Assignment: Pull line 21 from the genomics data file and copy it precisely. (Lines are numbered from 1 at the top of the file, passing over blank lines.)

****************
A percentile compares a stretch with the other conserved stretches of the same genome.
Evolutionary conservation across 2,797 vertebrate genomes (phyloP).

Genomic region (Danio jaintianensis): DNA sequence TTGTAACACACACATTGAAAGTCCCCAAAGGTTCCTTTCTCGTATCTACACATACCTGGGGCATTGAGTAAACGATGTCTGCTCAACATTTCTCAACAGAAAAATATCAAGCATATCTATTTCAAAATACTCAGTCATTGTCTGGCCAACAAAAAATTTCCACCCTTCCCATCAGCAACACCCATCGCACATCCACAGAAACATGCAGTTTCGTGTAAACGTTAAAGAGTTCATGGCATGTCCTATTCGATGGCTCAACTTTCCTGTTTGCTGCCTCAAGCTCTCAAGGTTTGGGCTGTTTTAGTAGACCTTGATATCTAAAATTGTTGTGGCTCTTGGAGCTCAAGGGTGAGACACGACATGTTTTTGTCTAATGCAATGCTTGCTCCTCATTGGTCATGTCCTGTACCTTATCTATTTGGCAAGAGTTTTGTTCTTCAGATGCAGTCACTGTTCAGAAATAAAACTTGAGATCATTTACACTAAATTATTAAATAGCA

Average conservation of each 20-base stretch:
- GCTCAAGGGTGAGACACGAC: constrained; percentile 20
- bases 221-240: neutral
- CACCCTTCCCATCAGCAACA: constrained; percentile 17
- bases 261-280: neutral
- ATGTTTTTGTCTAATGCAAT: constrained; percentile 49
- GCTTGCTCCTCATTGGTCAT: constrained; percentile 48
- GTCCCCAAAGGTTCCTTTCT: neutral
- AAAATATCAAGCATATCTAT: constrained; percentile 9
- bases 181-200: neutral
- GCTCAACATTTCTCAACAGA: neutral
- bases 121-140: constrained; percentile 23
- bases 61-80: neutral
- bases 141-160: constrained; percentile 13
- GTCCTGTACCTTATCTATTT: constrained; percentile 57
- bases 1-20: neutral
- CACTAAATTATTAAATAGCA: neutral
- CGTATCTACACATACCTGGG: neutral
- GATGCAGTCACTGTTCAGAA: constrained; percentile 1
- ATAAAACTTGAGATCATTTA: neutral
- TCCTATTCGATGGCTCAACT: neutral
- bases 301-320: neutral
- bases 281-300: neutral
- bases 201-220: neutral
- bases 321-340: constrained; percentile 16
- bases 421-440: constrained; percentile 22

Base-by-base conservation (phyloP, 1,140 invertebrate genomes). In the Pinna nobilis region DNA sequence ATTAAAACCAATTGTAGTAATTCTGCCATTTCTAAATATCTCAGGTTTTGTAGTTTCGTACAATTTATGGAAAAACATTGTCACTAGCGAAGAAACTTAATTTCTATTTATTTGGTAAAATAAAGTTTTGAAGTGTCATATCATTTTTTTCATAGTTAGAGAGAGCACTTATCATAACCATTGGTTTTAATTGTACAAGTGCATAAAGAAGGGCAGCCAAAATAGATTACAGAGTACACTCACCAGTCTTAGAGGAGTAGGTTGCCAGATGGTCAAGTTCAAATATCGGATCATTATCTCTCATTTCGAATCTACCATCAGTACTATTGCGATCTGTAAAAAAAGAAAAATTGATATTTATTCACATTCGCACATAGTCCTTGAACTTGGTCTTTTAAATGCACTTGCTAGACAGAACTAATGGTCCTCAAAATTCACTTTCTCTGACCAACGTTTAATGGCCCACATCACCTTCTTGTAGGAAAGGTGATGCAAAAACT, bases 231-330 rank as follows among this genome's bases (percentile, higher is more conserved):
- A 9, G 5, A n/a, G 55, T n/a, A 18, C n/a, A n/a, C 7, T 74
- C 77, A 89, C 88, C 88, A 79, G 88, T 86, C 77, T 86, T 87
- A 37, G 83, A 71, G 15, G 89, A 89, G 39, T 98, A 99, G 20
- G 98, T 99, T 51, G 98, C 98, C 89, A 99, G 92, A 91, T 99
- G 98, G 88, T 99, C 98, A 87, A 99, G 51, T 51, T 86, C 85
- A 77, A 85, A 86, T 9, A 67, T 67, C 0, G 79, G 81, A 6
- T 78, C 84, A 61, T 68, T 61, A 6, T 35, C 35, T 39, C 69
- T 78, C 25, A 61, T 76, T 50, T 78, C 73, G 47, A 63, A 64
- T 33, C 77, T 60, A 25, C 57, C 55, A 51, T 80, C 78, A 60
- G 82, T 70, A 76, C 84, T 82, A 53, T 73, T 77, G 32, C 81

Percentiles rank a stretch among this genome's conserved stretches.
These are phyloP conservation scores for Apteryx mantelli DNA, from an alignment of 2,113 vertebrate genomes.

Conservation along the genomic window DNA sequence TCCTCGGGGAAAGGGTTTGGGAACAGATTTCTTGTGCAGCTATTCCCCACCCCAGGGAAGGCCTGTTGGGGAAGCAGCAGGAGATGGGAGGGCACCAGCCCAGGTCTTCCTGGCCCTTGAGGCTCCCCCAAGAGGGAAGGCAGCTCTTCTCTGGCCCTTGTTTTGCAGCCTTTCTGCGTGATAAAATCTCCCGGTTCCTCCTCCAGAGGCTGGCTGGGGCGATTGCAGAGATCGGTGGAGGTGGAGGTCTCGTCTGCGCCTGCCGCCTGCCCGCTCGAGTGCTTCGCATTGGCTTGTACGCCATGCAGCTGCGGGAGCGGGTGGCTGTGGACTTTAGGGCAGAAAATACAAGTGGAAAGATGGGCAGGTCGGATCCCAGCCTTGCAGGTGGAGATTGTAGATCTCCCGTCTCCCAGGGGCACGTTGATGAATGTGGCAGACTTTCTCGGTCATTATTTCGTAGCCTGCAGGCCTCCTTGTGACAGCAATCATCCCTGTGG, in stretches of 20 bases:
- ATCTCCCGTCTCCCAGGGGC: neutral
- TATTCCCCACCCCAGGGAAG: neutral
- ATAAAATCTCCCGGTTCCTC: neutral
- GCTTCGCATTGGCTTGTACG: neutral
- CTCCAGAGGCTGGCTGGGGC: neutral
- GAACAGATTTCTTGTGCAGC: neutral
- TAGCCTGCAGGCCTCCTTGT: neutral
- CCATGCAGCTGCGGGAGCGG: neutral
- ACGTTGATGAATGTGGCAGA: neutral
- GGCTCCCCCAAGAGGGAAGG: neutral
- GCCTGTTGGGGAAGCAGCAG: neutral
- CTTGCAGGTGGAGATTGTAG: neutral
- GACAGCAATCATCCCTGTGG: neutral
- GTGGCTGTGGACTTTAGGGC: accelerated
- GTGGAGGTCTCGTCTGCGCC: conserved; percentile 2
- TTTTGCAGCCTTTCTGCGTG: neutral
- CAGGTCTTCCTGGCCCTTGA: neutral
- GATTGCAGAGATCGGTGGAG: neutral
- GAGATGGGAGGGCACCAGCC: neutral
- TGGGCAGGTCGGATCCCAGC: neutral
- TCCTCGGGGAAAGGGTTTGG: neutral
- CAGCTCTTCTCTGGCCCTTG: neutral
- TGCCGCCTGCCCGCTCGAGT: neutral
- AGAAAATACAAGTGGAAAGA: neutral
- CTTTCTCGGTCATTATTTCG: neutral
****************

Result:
- CGTATCTACACATACCTGGG: neutral